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Acta Apostolicae Sedis


The official journal of the Holy See, established in accord with the constitution Promulgandi of St. Pius X, Sept. 29, 1908. Its first issue appeared Jan. 1, 1909, replacing the Acta sanctae sedis which since 1865 had been presenting, on an unofficial basis (until 1904 when it became "official"), the various documents of the Holy See; subsequent issues have generally been issued monthly. The Acta is the exclusive and prescribed means for promulgating the laws of the Holy See, unless otherwise provided. Prior to its establishment in 1908, promulgation was often effected by posting documents at the entrance of the papal residence. According to canon 8, §1 of the 1983 Code of Canon Law, laws come into force only on the expiry of three months from the date appearing on the particular issue of the Acta, unless because of the nature of the case they bind at once (for instance, if the law involves a substantial matter of faith or declares the divine law), or if a shorter or a longer interval has been specifically and expressly prescribed in the law itself (as was the case with the Code of Canon Law, which went into effect on Nov. 27, 1983, some ten months after promulgation). Not all laws of the Church are published in the Acta (for instance, many liturgical documents are issued elsewhere), nor is every published document a law requiring promulgation (for instance, various allocutions of the pope). Although the official language is Latin, more and more of the documents are published in the language in which they were first given. In general, its contents consist of documents and addresses of the Holy Father; decrees and decisions of the various departments of the Roman Curia, a diary of the Curia, a list of officials appointed or honored by the Holy See, and a necrology of bishops.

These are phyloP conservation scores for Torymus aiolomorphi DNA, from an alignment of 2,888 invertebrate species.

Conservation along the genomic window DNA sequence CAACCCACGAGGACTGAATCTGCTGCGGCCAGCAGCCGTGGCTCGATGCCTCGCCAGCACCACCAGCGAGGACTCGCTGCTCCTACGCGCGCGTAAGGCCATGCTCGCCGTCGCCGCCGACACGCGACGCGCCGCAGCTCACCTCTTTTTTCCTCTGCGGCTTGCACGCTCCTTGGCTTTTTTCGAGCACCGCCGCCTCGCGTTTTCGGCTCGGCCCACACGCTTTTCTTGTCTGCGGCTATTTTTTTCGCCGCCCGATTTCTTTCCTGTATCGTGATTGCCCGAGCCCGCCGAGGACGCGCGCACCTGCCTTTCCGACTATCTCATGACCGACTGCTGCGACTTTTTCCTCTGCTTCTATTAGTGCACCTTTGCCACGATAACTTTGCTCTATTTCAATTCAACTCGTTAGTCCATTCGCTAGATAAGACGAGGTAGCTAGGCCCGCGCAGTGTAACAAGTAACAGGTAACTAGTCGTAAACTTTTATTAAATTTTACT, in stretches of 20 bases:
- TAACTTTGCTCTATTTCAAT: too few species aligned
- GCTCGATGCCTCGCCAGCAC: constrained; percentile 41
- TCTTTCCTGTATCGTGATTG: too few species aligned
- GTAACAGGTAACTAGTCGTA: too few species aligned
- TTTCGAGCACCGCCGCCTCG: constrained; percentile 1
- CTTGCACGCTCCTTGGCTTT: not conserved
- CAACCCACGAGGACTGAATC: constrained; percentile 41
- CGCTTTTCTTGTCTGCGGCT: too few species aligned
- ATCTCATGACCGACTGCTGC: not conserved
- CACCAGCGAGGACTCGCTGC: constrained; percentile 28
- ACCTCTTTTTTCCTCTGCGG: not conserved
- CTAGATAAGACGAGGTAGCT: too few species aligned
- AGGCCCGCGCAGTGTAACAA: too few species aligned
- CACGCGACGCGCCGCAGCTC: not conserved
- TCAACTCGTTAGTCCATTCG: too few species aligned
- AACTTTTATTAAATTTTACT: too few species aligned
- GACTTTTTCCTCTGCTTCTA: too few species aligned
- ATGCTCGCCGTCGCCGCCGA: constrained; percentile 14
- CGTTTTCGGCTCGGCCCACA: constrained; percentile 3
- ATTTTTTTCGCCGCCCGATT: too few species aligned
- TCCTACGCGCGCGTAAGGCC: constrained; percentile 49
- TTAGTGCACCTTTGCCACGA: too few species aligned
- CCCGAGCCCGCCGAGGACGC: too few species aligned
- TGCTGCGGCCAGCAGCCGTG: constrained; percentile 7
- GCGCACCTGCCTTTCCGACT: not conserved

Bibliography: r. p. mcbrien, ed., Encyclopedia of Catholicism (San Francisco 1995). e. magnin, "Acta Sanctae Sedis, Acta Apostolicae Sedis," r. naz, ed., Dictionnaire de Droit canonique (Paris 1935), I, col. 158. Annuario Pontificio 2000 (Città del Vaticano 2000) 193435.

[f. g. morrisey]

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